23 Should You Apply for a Grant? Either way … What is the need for the project? Have you documented the need? Done focus groups, pre-planning? Why is your organization the best group to be doing this?

24 Call Program Officer First If you can, take advantage of a preliminary conversation – you may get very helpful information on what you need to be competitive.

25 Site Visit Sometimes you can meet with a funder before you apply – this is especially likely if: 1. You already have a history with that funder; and/or 2. They have new staff who are unfamiliar with your organization.

26 What Goes in a Proposal? Funders usually have specific guidelines, so read them very carefully! Some funders prefer the MN Common Grant Application Format, which has specific headers and questions. Others have their own application forms.

27 Quick Caveats Always, always, always, build in extra time to complete a proposal by the deadline. Be very clear about assignments – who is responsible for what information and by when.

28 Quick Caveats What content and how much is increasingly being limited in online applications. Many of them have character limits which means you must make every word matter.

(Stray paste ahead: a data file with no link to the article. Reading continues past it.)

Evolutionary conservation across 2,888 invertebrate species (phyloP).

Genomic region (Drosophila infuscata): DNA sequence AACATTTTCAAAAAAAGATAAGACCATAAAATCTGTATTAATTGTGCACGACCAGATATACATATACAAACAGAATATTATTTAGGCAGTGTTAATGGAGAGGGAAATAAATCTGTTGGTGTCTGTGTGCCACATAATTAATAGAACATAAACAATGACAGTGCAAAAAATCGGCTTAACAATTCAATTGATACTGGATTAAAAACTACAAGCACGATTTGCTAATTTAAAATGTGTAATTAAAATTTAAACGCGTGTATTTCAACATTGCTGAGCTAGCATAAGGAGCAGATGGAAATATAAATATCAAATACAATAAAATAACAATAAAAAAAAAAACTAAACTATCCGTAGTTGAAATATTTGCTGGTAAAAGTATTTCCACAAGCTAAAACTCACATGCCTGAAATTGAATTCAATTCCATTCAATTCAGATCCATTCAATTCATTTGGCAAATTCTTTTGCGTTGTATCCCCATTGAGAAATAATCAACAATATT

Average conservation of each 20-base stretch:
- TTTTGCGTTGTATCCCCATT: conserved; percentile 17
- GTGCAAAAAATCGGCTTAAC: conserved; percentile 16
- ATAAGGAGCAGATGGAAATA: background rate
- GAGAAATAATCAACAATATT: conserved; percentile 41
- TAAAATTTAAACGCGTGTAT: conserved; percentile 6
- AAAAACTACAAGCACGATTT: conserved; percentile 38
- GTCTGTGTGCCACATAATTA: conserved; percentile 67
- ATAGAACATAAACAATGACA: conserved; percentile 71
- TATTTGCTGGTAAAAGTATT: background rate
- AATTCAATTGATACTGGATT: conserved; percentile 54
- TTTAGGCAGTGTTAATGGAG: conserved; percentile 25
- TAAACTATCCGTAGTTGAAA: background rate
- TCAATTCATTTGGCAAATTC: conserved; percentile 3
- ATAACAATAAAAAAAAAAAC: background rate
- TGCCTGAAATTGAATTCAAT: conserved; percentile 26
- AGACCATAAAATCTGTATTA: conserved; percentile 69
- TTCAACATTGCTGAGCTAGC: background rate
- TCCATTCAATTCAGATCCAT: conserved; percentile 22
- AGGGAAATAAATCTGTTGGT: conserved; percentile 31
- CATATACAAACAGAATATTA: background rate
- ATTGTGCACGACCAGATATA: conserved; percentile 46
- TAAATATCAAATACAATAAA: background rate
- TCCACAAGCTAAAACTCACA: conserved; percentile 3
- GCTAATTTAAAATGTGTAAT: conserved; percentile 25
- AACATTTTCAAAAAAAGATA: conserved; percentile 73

29 Getting Started In general, proposals hinge on three questions: 1.What is the problem/need? 2.What can you do to solve/address it? 3.Why should we trust you and invest in your approach?

30 Organizational Background History: Year you were founded or incorporated A sentence or two about “why” and “who” I like to include milestones or critical stages of growth I might include key awards or recognition

31 Mission Statement This is your official statement of purpose, board-approved. You don’t get to edit it or modify it, even if is clunky!

32 Vision Statement This is usually aspirational – “we envision a world where no one who is sick will also go hungry.”

33 Description of Current Programs Usually a brief summary, but you may want to add distinguishing features: “Our F.A.S.T project has become a national demonstration for best practices on how to help families with serious mental health disabilities move out of poverty.”

34 Populations Served Actual numbers – usually in the context of a fiscal year Demographics – age, race, gender, income – sometimes, disability, sexual orientation, veterans If you can, you may want to add distinguishing characteristics – “we serve people others turn away”

35 Organizational Background To the extent you can, use this section to begin positioning your strengths and what makes you special or unique… Have you been asked to expand your programs or facilities? Are your staff viewed as experts in the field?